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Volume 8 (2011): Article 2
Greenhouse gas emissions from managed peat soils: is the IPCC reporting guidance realistic?
by J. Couwenberg
Published online: 28.03.2011
Drainage of peatlands leads to the decomposition of peat, resulting in substantial losses of carbon and nitrogen to the atmosphere. The conservation and restoration of peatlands can provide a major contribution to the mitigation of climate change. Improvements to guidance and capacity for reporting of greenhouse gas emissions from peatlands will be valuable in the context of the current negotiations towards a post-2012 climate agreement. This article evaluates IPCC approaches to greenhouse gas emissions from managed organic (peat) soils and presents a summary table comparing IPCC default values with best estimates based on recent literature. Inconsistencies are pointed out with regard to the IPCC definitions of organic soils and climate zones. The 2006 IPCC Guidelines use a definition of organic soil that is not totally consistent with FAO definitions, use climate zones that are not fully compatible, present default CO2 values that are substantially (often an order of magnitude) too low, and present a default N2O value for tropical cropland that is also an order of magnitude too low. An update of IPCC default values is desirable. The IPCC Emission Factor Database offers a platform for establishing more accurate emission factors, but so far contains little information about emissions from peat soils.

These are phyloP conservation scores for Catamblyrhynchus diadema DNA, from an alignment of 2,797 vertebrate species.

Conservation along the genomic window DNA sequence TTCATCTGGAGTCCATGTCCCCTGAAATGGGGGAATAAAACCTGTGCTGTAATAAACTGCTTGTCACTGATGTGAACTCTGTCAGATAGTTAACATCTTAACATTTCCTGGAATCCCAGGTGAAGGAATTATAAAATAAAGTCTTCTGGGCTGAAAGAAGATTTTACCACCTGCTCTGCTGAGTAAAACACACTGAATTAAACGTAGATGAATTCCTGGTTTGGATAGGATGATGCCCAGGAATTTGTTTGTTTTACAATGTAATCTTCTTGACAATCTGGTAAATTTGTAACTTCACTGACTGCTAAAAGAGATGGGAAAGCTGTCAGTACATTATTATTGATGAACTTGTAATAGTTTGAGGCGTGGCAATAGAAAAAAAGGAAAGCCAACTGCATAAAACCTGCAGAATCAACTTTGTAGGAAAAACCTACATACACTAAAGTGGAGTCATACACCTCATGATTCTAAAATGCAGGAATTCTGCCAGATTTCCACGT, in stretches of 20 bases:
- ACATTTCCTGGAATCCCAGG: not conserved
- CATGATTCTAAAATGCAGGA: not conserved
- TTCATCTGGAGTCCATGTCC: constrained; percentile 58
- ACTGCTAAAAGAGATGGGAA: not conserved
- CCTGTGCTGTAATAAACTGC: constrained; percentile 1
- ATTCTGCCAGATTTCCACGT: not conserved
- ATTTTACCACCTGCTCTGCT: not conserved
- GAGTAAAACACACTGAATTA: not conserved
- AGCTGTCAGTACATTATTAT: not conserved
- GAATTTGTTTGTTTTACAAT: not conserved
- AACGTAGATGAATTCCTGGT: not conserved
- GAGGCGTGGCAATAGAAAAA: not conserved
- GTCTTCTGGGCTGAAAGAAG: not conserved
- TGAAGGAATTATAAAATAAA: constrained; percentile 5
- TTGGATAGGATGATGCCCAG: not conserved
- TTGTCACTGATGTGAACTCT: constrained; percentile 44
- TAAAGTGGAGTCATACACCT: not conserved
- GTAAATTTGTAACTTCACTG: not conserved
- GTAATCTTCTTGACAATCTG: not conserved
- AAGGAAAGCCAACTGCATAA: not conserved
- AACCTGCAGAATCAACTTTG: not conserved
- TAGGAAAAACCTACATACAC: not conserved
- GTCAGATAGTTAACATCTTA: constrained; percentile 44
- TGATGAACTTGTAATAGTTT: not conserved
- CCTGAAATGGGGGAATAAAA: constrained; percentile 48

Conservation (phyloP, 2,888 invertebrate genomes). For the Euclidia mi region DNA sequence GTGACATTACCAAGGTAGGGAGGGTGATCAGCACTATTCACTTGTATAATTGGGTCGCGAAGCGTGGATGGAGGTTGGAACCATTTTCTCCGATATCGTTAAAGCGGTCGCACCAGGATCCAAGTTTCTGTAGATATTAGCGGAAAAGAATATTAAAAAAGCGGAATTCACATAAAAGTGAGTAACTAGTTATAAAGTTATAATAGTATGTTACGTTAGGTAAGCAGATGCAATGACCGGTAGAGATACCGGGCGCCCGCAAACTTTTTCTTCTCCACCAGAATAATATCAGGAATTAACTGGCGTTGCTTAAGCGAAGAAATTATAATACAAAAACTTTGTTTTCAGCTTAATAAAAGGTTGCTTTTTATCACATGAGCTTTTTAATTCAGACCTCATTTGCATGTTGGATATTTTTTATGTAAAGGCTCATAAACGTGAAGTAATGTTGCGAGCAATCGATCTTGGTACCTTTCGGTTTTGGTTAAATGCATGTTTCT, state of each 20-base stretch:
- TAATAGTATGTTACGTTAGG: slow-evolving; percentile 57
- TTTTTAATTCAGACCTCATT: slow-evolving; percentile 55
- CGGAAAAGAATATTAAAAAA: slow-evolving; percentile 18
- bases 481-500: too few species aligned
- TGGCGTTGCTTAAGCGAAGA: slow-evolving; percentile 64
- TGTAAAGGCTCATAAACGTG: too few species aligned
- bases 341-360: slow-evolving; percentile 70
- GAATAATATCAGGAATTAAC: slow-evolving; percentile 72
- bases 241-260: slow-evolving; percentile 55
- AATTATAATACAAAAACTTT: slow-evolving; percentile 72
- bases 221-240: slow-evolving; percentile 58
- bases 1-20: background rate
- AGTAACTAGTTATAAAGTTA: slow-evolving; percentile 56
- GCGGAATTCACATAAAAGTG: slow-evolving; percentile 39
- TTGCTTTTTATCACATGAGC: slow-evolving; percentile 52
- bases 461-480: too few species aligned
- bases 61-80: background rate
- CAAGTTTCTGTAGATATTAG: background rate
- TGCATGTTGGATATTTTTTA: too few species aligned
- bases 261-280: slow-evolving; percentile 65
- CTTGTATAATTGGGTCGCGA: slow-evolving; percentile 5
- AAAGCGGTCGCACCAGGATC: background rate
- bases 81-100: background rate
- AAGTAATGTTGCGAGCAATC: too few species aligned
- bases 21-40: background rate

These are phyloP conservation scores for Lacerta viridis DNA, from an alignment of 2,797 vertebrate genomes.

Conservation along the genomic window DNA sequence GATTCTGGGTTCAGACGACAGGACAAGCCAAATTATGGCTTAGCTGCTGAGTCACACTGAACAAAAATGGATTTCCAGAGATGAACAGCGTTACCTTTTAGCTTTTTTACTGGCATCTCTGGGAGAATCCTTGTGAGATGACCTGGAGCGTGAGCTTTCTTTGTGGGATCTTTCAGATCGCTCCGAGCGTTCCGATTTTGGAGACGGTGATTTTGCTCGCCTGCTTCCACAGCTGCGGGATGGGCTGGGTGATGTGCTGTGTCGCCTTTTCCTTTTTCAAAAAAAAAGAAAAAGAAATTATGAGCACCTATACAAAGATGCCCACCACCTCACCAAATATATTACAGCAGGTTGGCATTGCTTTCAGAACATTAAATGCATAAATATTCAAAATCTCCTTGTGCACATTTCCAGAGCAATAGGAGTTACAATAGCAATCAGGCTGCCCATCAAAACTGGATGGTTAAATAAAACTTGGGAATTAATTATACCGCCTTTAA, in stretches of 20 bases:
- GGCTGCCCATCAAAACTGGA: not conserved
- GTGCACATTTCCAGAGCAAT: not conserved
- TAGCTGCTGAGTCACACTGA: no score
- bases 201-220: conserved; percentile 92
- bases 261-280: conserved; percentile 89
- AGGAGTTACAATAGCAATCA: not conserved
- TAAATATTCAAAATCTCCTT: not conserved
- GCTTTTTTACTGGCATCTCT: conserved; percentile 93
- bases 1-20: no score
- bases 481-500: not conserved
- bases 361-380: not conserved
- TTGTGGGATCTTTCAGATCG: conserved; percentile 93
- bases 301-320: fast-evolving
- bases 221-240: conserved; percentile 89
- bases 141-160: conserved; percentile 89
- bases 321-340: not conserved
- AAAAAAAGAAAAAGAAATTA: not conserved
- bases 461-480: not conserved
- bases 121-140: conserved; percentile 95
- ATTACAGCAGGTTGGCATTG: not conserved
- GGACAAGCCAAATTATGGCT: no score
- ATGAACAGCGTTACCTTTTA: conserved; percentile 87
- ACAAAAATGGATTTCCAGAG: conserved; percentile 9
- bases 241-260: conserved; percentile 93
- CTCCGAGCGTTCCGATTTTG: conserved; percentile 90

Couwenberg, J. (2011): Greenhouse gas emissions from managed peat soils: is the IPCC reporting guidance realistic? Mires and Peat 8: Art. 2. (Online: http://www.mires-and-peat.net/pages/volumes/map08/map0802.php)
IMCG and IPS acknowledge the work of the reviewers.